I am hanging off a rope in the middle of a granite wall, about 1500 feet off the ground as we speak. My team and I are going full out to document this historic climb with Tommy Caldwell and Kevin Jorgeson on the Dawn Wall of El Capitan in Yosemite National Park and I don’t even have three minutes to write this down (Editor’s note: Corey sent this story in via voice memo from the wall).

My roots are in the climbing world. I fell in love with climbing first, then picked up a camera to document my weekend adventures. I began my photography career at the Modesto Bee in 1996 precisely because it was the closest newspaper to Yosemite. I have spent a lot of years and a lot of days hanging out on El Capitan and rock faces around the globe, from Asia to South America, and now have come full circle.

What’s so novel about shooting in the climbing world, unlike mainstream sports, is that we are not just photographers on the sidelines, we are part of the experience. You need a background in climbing as well as a photojournalism skill set. Once you get into these crazy positions you have to switch gears and forget that you are hanging 2000 feet off the ground by a 10mm rope and focus on light, composition and the moment.

My partner Brett Lowell and I are hanging on ropes for hours, waiting for either Tommy or Kevin to climb. And they only climb once or twice each day. We’re carrying heavy cameras. So Tommy and Kevin give us a two-hour warning before they’re about to climb. We’re super slow. Brett and I move up the ropes and try to get into position. It’s a real web of color-coded ropes up here. You go up blue, get on black, swing over to green, get on the tan line, and then tension yourself off the white rope. It all takes a lot of time and you still have a very limited number of places you can actually get to. If you thought that a spot over there would be the best perspective, it’s still impossible to reach unless there’s an anchor. Or if someone like Tommy, who is a Jedi at rigging ropes, can figure out a way to get you into position.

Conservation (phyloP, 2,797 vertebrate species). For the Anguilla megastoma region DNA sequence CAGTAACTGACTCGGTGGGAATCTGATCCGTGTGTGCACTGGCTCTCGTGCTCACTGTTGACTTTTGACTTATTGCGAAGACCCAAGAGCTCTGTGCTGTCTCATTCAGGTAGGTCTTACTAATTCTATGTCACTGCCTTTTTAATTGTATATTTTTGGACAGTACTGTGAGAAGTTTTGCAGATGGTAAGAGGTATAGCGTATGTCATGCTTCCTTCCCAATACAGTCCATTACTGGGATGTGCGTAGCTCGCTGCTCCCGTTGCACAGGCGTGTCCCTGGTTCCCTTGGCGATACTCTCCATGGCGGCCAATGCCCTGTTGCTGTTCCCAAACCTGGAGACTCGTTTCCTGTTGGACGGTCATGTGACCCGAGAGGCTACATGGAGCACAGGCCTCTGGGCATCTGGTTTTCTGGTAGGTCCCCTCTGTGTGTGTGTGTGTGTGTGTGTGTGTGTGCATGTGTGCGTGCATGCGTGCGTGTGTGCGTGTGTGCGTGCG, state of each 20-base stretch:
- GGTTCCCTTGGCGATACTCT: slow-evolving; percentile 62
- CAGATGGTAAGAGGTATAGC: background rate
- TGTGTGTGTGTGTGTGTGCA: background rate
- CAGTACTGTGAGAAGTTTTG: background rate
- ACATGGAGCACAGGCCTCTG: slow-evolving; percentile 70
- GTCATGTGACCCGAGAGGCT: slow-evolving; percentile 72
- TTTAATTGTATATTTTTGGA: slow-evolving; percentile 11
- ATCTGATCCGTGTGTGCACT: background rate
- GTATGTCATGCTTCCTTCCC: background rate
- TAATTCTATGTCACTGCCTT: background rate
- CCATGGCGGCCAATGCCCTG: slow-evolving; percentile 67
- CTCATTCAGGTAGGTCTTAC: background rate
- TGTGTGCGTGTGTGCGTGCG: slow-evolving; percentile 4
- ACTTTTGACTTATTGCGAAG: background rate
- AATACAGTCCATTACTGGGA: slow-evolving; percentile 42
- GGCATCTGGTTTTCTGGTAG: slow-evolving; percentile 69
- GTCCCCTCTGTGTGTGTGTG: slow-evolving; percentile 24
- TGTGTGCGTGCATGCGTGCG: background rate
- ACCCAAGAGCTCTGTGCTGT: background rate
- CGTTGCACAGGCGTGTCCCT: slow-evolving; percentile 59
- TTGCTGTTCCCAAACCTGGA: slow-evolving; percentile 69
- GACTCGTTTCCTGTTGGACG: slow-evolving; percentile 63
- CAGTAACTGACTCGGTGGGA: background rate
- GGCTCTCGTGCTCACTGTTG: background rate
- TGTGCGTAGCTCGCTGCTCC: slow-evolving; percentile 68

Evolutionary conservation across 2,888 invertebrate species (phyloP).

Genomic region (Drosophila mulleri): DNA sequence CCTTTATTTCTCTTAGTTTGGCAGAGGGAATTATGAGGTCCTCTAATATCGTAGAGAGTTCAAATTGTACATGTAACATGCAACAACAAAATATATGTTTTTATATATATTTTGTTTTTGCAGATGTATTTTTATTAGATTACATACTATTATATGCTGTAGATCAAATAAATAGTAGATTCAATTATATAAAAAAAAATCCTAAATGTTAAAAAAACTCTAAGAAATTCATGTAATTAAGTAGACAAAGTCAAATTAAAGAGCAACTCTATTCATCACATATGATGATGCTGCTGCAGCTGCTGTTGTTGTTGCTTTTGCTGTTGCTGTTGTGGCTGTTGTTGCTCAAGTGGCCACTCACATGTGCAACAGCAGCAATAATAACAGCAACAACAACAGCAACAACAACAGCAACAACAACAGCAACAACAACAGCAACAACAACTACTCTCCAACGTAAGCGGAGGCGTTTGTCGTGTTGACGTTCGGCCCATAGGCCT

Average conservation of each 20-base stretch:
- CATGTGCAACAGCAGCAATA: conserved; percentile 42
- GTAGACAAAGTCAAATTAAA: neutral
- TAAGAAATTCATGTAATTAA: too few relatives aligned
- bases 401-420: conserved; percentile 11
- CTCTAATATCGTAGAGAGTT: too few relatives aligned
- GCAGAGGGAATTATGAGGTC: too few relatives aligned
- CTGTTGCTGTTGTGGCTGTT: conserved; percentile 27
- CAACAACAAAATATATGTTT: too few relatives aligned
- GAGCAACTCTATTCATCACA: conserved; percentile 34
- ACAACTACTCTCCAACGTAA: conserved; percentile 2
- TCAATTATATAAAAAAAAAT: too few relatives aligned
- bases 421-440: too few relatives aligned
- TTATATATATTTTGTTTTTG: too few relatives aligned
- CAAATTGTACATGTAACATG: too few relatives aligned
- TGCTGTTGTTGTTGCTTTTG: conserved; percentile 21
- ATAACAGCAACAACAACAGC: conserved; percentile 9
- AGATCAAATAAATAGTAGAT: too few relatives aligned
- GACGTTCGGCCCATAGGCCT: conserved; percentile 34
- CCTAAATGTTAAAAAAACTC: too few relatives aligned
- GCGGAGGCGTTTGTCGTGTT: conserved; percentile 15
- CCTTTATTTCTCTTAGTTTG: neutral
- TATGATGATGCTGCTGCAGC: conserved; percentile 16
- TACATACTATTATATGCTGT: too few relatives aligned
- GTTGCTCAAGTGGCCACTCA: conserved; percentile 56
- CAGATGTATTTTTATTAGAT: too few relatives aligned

One of the unique characteristics of this climb, in 2015, is that we are in Yosemite Valley where the cell coverage is good. We have series of ropes that allow us to send cards down where my team extracts images and sends them out daily. It’s exciting as a climber and a storyteller to share this experience; we are exposing people to a sport, a culture and a lifestyle that I’m so passionate about and have done so much for me. But equally it exposes people to national parks, wild places and the spirit of adventure.

If you saw me right now, I’m sitting on a granite ledge about the size of my ass, with my feet dangling off into space. I’m staring at Yosemite Valley below, and above me I can see the most insane section of free climbing I’ve ever seen. I love the idea that this is where I get to live and work.


Tommy Caldwell on Dawn Wall, Pitch 16.
Kevin Jorgeson on Dawn Wall, Pitch 15.
Tommy climbs Dawn Wall.
Kevin Jorgeson in his portaledge.
Tommy Caldwell’s hands.
Tommy on Dawn Wall.
Kevin on Dawn Wall.
Tommy Caldwell stands up in his portaledge.

Photo: Tommy Caldwell on pitch 19 on the Dawn Wall of El Capitan in Yosemite National Park, January 11. Photo by Corey Rich/Big Up Productions/Aurora Photos

Camera Details:
Camera: Nikon D750
Lens: Nikon 17-35mm f/2.8 zoom at 17mm
ISO: 200
Shutter: 1/1000th second
Aperture: f/3.2